A Conversation with Nature Nick of Nature Nick’s Animal Adventures, Coming to Cape May Oct. 14 – 16

From the New Jersey Audubon  

You can see Nature Nick in action at The Nature Place at Cape May Convention Hall Friday October 14th – Sunday October 16th as part of New Jersey Audubon’s Cape May Fall Festival. It’s free and open to the public Friday 11 a.m. to 3 p.m., Saturday 10 a.m. to 5 p.m. and Sunday 10 a.m. to 3 p.m.. Animals are on display throughout the day and there will be three special shows each day; one on the morning and two in the afternoon.  

A Patagonian Cavy will come to Cape May as part of Nature Nick’s nature show, which takes place during the Cape May Audubon Festival.

Where do you and your animals live? How big is your property?  

I actually have two properties; one in Long Island, New York that is a bit shy of two acres and one in Vero Beach Florida that is about a half acre. Both properties have large chain link pens that are built to zoo-grade specifications and are inspected annually by the USDA, which is the government arm that regulates zoos and animal exhibitors.  

What time do you have to get up to take care of them all? Do they wake you up? Do you have staff or volunteers to help?  

I had staff years ago but I, like many other business owners, grew frustrated with people cancelling at the last minute, showing up late, and forgetting to finish important tasks like refilling feed bowls. Many systems are automated such as lights on timers, automatic feed and watering bowls hooked up to plumbing. The main thing is to make sure everything is clean. Most diseases animals get are the result of exposure to germs, viruses, or fungal spores in the environment. This is one thing that cannot be automated so I’m constantly cleaning and disinfecting pens. Surprisingly, I’m one of the few animal people who can get up at a reasonable hour due to the efficiency of the systems I have in place.  

Are there any unusual attachments between different species? Odd couples? Best buddies?  

That’s an interesting question, as “odd couples” form all the time in the wild. If you watch National Geographic or Animal Planet you will see zebras, warthogs, antelope, etc. all sharing the same watering hole and sometimes their young will be playing with one another. If you go to the park, you will see multiple species of birds and squirrels bobbing and weaving around each other to get to the bread crumbs. The same concept can be accomplished in captivity which is why it’s common to see “mixed species” exhibits in zoos.  

My toucan shares a pen with two red foot tortoises. She lives in the upper part of the enclosure while the two tortoises live underneath her. This situation works because both are species that can be found in the wild together out in the Amazon in Brazil. Both have the same ambiotic (temperature) requirements and similar diets.  

What are the latest additions?  

I actually have an animal from Argentina called a Patagonian Cavy that I’ll be bringing to Cape May this year. She weighs about 18 pounds and looks like a cross between a deer, kangaroo, and rabbit. However, she is actually a close relative to the Guinea pig!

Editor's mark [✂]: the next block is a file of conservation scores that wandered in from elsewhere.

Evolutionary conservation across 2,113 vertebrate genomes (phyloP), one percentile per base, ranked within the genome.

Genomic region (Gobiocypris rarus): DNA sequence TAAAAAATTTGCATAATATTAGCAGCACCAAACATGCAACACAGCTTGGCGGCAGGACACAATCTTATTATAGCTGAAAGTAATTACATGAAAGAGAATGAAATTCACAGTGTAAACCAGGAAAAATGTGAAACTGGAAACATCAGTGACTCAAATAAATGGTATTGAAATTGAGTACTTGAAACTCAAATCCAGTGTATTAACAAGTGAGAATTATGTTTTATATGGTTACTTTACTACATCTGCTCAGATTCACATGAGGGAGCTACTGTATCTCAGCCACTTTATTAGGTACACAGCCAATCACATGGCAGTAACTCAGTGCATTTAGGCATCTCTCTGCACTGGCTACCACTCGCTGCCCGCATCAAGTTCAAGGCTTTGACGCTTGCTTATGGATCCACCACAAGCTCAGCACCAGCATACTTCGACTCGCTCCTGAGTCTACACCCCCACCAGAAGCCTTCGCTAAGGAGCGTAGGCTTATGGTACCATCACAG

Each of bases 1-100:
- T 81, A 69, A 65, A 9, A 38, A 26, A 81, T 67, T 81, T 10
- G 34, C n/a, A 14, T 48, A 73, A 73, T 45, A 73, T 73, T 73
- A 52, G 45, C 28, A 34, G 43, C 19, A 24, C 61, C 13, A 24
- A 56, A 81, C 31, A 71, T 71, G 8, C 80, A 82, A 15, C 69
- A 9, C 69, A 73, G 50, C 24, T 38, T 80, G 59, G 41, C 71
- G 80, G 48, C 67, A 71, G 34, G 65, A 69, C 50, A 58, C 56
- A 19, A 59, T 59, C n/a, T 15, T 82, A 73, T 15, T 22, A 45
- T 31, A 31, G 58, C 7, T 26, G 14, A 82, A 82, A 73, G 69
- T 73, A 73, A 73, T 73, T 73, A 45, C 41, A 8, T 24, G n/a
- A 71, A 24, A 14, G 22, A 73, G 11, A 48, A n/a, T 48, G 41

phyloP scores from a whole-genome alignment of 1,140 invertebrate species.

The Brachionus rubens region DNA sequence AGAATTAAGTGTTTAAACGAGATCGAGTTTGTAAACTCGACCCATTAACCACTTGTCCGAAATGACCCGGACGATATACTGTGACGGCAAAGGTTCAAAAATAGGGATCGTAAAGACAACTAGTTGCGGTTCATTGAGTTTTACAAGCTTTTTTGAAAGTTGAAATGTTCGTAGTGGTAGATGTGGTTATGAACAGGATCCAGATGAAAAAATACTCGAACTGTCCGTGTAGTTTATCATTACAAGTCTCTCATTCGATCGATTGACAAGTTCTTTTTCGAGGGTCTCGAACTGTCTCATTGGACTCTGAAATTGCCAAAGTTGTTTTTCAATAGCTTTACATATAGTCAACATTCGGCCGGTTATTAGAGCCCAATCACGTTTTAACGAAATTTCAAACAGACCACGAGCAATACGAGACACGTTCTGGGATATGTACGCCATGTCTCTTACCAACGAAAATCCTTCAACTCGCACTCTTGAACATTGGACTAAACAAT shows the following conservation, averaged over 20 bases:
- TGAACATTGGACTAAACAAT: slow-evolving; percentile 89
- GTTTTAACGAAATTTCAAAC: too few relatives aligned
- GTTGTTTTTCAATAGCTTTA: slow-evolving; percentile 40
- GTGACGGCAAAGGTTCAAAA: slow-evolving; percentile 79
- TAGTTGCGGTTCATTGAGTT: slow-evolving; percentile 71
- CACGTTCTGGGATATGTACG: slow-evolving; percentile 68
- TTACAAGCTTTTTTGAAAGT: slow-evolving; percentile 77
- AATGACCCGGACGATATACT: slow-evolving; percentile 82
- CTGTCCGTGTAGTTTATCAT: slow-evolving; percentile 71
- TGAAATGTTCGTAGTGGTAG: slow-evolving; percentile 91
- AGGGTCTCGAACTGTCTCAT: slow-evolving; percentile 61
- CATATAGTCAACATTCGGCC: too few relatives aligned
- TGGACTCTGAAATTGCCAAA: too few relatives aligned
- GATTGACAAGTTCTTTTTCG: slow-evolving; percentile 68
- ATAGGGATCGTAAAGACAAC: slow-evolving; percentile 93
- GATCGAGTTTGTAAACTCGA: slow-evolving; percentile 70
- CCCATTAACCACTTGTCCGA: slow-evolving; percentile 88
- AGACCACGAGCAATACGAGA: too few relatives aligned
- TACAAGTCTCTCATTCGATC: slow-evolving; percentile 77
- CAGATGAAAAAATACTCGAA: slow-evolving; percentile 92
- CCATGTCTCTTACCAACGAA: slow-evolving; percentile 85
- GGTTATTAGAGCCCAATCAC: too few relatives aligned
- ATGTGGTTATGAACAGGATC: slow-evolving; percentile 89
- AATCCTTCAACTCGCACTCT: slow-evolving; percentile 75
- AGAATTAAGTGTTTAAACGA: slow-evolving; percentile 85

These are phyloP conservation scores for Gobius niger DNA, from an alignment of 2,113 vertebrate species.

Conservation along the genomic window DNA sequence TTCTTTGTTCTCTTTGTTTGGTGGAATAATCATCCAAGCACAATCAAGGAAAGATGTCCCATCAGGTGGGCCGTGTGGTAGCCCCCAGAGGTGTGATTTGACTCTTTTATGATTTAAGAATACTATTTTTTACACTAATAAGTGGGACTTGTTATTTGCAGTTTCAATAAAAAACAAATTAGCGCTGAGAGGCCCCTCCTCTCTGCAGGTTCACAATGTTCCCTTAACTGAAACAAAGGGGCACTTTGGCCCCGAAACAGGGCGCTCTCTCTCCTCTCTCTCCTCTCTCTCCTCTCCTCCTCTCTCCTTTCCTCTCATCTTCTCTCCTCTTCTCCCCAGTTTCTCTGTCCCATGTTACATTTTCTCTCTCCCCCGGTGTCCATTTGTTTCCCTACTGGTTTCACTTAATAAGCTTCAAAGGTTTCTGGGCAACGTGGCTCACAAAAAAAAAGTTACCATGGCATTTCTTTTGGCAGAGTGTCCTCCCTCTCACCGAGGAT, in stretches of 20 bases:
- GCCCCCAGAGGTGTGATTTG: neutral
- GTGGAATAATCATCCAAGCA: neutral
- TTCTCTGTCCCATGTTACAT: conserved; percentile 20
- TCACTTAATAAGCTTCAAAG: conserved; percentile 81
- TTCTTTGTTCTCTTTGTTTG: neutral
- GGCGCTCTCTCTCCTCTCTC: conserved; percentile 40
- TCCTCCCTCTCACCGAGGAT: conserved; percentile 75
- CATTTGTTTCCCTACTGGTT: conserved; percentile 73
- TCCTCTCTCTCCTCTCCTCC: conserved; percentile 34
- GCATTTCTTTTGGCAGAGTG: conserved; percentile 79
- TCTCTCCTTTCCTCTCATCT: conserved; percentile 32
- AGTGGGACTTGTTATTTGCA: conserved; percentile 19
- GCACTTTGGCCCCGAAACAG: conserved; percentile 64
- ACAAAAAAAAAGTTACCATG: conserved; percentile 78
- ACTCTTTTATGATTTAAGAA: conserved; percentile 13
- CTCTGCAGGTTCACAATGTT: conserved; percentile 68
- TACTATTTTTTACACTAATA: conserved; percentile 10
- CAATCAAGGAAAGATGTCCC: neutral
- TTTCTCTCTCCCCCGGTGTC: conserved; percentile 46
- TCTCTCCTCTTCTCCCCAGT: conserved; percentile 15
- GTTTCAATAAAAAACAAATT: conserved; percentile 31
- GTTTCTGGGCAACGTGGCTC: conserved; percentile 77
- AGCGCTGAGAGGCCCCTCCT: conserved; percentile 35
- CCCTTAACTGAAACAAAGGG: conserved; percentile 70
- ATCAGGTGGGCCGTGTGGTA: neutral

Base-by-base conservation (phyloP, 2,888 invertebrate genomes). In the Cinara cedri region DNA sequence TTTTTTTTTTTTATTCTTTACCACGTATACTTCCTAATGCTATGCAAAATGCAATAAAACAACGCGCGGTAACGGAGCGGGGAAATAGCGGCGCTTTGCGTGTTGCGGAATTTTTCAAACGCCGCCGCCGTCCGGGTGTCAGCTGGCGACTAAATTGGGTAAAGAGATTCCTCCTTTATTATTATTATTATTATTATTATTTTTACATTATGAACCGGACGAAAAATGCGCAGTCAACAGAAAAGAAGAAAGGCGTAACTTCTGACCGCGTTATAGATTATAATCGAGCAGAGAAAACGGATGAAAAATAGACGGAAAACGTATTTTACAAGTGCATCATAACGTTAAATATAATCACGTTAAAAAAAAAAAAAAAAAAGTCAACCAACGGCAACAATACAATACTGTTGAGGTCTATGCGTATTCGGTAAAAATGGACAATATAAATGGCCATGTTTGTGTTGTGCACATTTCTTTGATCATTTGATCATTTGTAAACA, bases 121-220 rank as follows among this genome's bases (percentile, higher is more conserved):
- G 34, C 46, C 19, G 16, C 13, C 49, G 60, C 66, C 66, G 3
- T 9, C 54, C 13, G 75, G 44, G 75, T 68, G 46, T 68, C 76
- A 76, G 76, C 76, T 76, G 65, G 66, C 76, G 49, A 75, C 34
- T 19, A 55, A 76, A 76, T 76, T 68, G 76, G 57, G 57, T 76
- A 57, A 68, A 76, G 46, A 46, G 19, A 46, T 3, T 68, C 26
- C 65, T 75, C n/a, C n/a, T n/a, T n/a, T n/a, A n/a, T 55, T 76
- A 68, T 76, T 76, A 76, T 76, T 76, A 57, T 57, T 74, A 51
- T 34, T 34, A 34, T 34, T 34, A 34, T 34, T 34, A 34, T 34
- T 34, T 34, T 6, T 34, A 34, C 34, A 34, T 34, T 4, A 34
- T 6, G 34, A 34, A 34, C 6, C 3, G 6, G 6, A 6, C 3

Nature Nick’s Toucan, who lives peacefully alongside red-footed tortoises.  

How did you arrive at this career? Looking back, are you surprised by your success?  

People are always surprised by this answer. I’ve had animals my whole life and by college I decided to start doing animal shows as a “hobby.” By that time I knew how to get licensed and knew where to go to obtain exotic animals.  

On weekends I would go do a birthday party or library show here and there, while pursuing my bachelor’s degree in childhood education. By the time I graduated I had a dual degree in special education, elementary education and a minor in speech communications. But, this was in 2009 when the economy was in a nosedive. Non-tenured teachers were being laid off left and right and many school districts were implementing hiring freezes.  

Things were so bad I couldn’t even get a job as a substitute teacher. At that point I decided to regroup and pursue my animal career full time. That was a difficult decision as I really questioned if I could do that full-time. So I reached out to experienced animal professionals who later became lifelong friends and mentors. They encouraged me and taught me. I wish I could say it was an overnight success but it took years of diligent work, sleepless nights, networking, fiscal planning, and long periods of financial uncertainty  

One surprising success I’ve had in the past few years is appearing on TV. An issue that plagues TV casting directors when they need animals is that most actors are terrified of working with animals and many professional animal people freeze on camera. Having a background in theater and speech communications, I can learn lines and marks as fast as a professional actor. This is where I have created a unique niche where directors and producers would rather just cast me, which saves them time and stress. This is how I landed a walk-on role on Sesame Street and one on a well-known show on Amazon that will be airing in early 2023!  

What’s it like to be Nature Nick??!!  

People forget I’m really just a normal guy! I have to pay bills, my taxes, go grocery shopping, drop my daughter at day care and the like. I’m really no different than any other niche, home-based business. My craft just happens to be animals!  

This article was paid for in part by a grant from New Jersey’s Division of Travel and Tourism. 

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